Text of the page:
I have been buying these flowers for the past 2 years and they are just outstanding! They are truly drought tolerant and require less water than their counter part (Petunia) and the flower is robust, no need to cut the flower (once dead) and just keep "pouffing" out. I typically plant 1 plant per container, with other annuals, and by summer end, they have taken over the container! Just amazing! The draw back is that they are hard to find in Canada... I wish Proven Winner would be more available up here... To get them, i have to go to private nurseries... not your Box Stores...
Supertunia® Latte™ Petunia hybrid
- Part Sun to Sun
The optimum amount of sun or shade each plant needs to thrive: Full Sun (6+ hours), Part Sun (4-6 hours), Full Shade (up to 4 hours).
FeaturesThe SUN is my MUSE.
Supertunia petunias are vigorous with slightly mounded habits that function as both fillers and spillers in containers. They are also excellent landscape plants, best suited to be placed near the front of beds. They have medium to large sized flowers.Continuous Bloom or RebloomerLong BloomingHeat TolerantDeadheading Not NecessaryDrought TolerantAttracts:ButterfliesHummingbirds
CharacteristicsPlant Type:AnnualHeight Category:ShortGarden Height:6 - 12 InchesTrails Up To:30 InchesSpacing:12 - 24 InchesSpread:18 - 24 InchesFlower Colors:WhiteFlower Shade:Silver white with brown to purple veinsFoliage Colors:GreenFoliage Shade:GreenHabit:Mounding TrailingContainer Role:Spiller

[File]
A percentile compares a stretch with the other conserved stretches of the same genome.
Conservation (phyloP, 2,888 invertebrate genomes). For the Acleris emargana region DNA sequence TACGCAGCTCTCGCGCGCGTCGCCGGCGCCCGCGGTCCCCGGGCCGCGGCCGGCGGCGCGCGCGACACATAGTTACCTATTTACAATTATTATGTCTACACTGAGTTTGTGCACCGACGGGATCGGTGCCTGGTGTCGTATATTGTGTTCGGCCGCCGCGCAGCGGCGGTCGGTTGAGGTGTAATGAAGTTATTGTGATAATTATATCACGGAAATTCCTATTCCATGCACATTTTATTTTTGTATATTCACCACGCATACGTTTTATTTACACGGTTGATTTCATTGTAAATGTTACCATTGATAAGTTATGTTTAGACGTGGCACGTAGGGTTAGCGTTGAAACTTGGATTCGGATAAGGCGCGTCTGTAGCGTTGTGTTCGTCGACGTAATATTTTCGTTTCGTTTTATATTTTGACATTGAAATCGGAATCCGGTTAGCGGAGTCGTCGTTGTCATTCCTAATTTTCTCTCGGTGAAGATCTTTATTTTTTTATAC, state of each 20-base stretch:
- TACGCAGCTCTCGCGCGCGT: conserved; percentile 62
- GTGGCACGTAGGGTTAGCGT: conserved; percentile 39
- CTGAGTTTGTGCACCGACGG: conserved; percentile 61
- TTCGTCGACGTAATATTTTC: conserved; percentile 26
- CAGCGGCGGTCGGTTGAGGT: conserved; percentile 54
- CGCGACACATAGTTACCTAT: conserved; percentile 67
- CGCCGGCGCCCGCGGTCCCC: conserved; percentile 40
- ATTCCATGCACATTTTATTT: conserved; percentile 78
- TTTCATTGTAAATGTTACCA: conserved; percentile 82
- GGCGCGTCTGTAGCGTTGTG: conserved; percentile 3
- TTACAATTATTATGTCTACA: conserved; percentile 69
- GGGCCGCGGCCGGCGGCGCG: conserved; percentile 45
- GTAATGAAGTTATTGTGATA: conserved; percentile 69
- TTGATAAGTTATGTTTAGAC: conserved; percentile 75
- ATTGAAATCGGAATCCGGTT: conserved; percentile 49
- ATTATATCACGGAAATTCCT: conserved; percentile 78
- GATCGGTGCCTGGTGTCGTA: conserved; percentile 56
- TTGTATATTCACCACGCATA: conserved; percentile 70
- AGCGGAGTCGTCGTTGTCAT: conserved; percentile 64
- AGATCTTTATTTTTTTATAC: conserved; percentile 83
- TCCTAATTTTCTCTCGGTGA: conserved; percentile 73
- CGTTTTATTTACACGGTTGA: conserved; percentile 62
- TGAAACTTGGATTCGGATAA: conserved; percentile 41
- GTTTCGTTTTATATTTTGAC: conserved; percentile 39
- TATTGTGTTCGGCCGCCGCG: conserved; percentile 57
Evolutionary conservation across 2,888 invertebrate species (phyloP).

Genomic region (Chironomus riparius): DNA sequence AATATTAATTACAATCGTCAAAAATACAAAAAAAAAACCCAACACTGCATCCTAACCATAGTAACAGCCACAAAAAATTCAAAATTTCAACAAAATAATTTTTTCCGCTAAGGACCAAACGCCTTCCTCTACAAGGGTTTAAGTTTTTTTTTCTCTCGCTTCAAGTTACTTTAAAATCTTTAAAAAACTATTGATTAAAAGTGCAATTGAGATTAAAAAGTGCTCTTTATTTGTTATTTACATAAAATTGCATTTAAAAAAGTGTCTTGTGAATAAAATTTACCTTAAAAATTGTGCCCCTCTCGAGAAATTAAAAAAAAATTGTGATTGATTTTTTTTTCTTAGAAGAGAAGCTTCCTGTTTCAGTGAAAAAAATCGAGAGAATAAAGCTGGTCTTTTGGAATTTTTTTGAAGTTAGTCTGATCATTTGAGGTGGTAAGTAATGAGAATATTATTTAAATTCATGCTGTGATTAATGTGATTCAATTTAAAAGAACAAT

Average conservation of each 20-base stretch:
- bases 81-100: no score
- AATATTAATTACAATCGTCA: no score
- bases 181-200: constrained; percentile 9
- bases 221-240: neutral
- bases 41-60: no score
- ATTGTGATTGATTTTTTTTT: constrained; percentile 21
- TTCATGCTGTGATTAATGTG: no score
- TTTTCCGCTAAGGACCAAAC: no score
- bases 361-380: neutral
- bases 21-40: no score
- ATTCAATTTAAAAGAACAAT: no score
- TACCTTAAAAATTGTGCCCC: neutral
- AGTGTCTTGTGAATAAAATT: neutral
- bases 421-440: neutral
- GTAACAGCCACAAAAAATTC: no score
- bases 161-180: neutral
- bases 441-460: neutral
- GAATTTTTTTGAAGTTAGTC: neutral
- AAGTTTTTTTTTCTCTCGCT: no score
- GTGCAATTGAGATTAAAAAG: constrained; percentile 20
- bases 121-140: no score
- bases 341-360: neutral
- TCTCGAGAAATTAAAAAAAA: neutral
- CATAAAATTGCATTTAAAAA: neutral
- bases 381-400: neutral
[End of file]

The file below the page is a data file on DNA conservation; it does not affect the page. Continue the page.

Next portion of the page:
Plant NeedsLight Requirement:Part Sun to SunMaintenance Category:EasyBloom Time:Planting To Hard FrostHardiness Zones:10a, 10b, 11a, 11bWater Category:AverageSoil Fertility Requirement:Average SoilUses:ContainerUses:Edging PlantUses:GroundcoverUses:LandscapeUses:Mass PlantingUses Notes:
Use in hanging baskets, window boxes, landscaping and combinations planters.Maintenance Notes:
These are heat tolerant plants, that aren't particularly fussy and need little routine maintenance. They will perform best if an application of controlled release fertilizer is included at the time of planting. This applies to both landscape and container plantings. Supertunias are heavy feeders, but a single dose is usually sufficient for landscape beds in most climates. If you have a very long season, a second application of controlled release plant food should be considered for landscape plantings. In general, containers need to be fed more than landscape plants. Supertunias in containers will need to be fed more regularly to be their absolute best. A second application of a controlled release fertilizer can be applied about every two months to container plants, which will help. However, for the very best performance I find regularly applying water soluble fertilizer starting about two months after the containers are planted gives the best results. These extra applications of plant food really makes a difference in performance through the summer.
If your plant begins to look open or a bit tired, an allover trim can be beneficial. Use a sharp pair of scissors or pruning shears to trim back up to 1/3 of the volume of the plant. I pair any trim with a dose of water soluble fertilizer to provide instant energy to help kickstart new growth, branching and flowering. Your plant will take a week to recover from the trim, but the end result is a fuller plant with more blooms going forward. You may repeat the trim as needed through the season.